To ensure they do not miss out on any grants, homeowners should regularly call and confirm their status with the Hazard Mitigation Grant Program and turn in all paperwork as soon as possible. If they have not received an estimate from an HMG- preferred contractor, they should do so immediately and submit their contract to their mitigation analyst. Homeowners should retain copies of all correspondence with the Hazard Mitigation Grant Program in order to ensure they do not find themselves dropped to the bottom of the waiting list due to lost or misplaced paperwork. Homeowners working with an HMGP-preferred home elevation contractor will be at a distinct advantage, as their contractor will be well-informed on all current policies and procedures regarding current grant programs.
Call and get an estimate today so you can stay ahead of the many homeowners applying for elevation grants!
Troubled hazard mitigation grant program is topic of Tuesday meeting in New Orleansby Martha Carr, The Times-Picayune
Monday, January 24, 2011
A state legislative committee will hold a public meeting in New Orleans Tuesday to hear from contractors and officials in Gov. Bobby Jindal's administration about the troubled Hazard Mitigation Grant Program.
The meeting of the Select Committee on Hurricane Recovery will be begin at 5 p.m. in City Council chambers, 1300 Perdido St.
The committee, chaired by state Rep. Neil Abramson, D-New Orleans, will also be briefed on the Small Rental Property Program and the closeout of the Road Home program, according to the meeting agenda.
The committee last met in New Orleans on Dec. 15, when members expressed continued frustration at the pace that HMGP grants are being doled out.
The program is supposed to distribute $750 million to tens of thousands of Road Home applicants for projects such as elevating homes, installing shutters and repairing flood damage.
But as of Dec. 10, the program had paid out just $115 million to 3,800 households. Another $7.5 million was expected to be disbursed by Christmas, officials told the committee.
Commissioner of Administration Paul Rainwater, who said he had become more personally involved in trying to straighten out the mitigation program since Robin Keegan resigned in November as director of the state Office of Community Development and its Disaster Recovery Unit, said he was pushing to streamline the program and to get money paid out faster.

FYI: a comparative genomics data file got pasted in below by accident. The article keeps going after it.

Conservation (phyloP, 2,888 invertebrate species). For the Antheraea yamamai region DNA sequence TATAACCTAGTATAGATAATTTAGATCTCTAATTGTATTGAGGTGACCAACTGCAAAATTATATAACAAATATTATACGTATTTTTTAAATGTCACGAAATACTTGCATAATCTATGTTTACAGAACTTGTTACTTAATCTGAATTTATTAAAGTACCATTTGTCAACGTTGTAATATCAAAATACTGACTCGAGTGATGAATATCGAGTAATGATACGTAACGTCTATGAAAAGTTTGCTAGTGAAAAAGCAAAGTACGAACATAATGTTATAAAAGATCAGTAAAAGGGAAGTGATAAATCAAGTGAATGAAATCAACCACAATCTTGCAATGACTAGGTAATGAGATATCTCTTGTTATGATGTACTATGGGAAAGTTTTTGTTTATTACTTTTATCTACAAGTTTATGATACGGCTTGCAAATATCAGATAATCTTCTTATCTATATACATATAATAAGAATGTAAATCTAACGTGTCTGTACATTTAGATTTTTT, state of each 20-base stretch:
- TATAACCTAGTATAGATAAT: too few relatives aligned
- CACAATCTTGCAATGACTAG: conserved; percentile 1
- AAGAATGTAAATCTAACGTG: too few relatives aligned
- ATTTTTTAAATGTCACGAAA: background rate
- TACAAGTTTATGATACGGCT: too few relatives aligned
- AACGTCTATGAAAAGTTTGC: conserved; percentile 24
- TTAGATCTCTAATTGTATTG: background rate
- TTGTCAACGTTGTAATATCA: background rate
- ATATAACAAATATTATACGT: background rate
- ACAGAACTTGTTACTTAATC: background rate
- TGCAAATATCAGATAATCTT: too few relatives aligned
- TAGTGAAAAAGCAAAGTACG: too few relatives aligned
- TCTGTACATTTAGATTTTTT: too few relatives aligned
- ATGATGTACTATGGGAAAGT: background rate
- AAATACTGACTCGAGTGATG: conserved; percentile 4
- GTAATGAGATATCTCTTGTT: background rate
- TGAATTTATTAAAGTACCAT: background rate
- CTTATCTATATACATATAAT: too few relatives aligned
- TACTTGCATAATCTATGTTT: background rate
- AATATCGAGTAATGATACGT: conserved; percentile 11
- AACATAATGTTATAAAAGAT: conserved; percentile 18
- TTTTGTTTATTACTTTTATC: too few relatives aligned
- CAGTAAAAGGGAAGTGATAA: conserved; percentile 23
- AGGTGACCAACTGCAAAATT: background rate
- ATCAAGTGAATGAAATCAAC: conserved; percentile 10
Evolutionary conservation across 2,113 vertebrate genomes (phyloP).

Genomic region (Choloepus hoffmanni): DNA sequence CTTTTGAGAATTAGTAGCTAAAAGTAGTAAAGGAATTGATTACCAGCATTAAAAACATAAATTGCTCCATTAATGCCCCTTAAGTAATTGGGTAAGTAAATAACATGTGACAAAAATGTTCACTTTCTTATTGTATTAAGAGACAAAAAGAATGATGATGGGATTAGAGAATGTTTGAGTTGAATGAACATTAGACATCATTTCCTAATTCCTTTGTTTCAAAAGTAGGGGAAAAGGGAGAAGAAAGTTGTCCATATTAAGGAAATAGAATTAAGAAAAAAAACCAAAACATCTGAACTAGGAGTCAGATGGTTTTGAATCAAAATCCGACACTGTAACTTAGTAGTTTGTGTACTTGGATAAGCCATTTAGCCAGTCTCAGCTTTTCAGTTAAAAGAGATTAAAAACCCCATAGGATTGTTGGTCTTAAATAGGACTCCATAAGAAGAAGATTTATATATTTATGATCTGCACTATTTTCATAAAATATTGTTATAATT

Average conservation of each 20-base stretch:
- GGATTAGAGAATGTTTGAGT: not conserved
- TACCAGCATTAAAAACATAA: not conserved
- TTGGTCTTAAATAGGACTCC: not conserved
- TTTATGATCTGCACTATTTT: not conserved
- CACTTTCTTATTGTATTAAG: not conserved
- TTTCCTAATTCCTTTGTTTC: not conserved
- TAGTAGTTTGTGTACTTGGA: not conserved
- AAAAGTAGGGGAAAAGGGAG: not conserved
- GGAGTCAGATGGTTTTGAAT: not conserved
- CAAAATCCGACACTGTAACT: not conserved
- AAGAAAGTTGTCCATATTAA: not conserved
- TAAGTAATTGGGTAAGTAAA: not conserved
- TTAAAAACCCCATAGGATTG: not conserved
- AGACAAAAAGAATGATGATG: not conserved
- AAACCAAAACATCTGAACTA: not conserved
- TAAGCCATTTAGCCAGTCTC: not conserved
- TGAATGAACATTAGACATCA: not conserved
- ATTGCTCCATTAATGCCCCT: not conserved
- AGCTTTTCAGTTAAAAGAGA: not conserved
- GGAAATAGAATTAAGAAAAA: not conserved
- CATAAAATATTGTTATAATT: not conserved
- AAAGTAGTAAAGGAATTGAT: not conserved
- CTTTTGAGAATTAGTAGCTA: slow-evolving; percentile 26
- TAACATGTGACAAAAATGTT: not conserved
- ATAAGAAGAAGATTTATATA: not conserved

But members of the committee, who have held several hearings on the program in the past few months, told him they were far from satisfied.
Home Elevation Changes Face of New OrleansBy Louisiana Home Elevations
In the wake of Hurricanes Katrina and Rita, New Orleans has embarked on a long path of revival. With the help of the Road Home Grants, many homeowners have been able to return their homes to a livable condition, but in addition to these repairs, homeowners want to put in place measures to protect their homes from future damage. Repairs have been ongoing since 2005, but thanks to funding such as the Road Home Elevation Grant and the Hazard Mitigation Grant restoration of New Orleans has taken a new design. One method determined to protect homes from future flood damage in New Orleans and many other cities affected is home elevation.
Many New Orleans homeowners have opted to save their homes from future flood damage by participating in available grant programs created to pay for home elevation. Initially, New Orleans homeowners were slow to accept home elevation as a feasible option not only due to concerns about potential structural risks, but due to concerns about aesthetics as well. Home elevation was a concept new to residents of New Orleans. It was mostly only seen in coastal cities immediately on the beach or in camps. To elevate a home, a place of residence, was a fairly new concept to residents of New Orleans.
Without knowledge of home elevation, homeowners had many fears of what may happen to their newly renovated homes. Fears of structural damage were quickly put aside as homeowners became more knowledgeable about the safety of the elevation process. Now secure that the process is entirely safe, even for homes on concrete slab, aesthetic concerns were the next issue to address. Many homeowners are concerned about how elevation will change the aesthetics, or appearance, of their home. Early elevations in New Orleans showed more concern for mitigation and less concern for design with overly high homes determined to “never flood again.” Over time it has become known that simply elevating above the advisory base flood elevation (ABFE) is more than enough to protect from future flood damage though many homeowners were utilizing a “homegrown” method of figuring out their necessary elevation by looking at the water lines left in their home.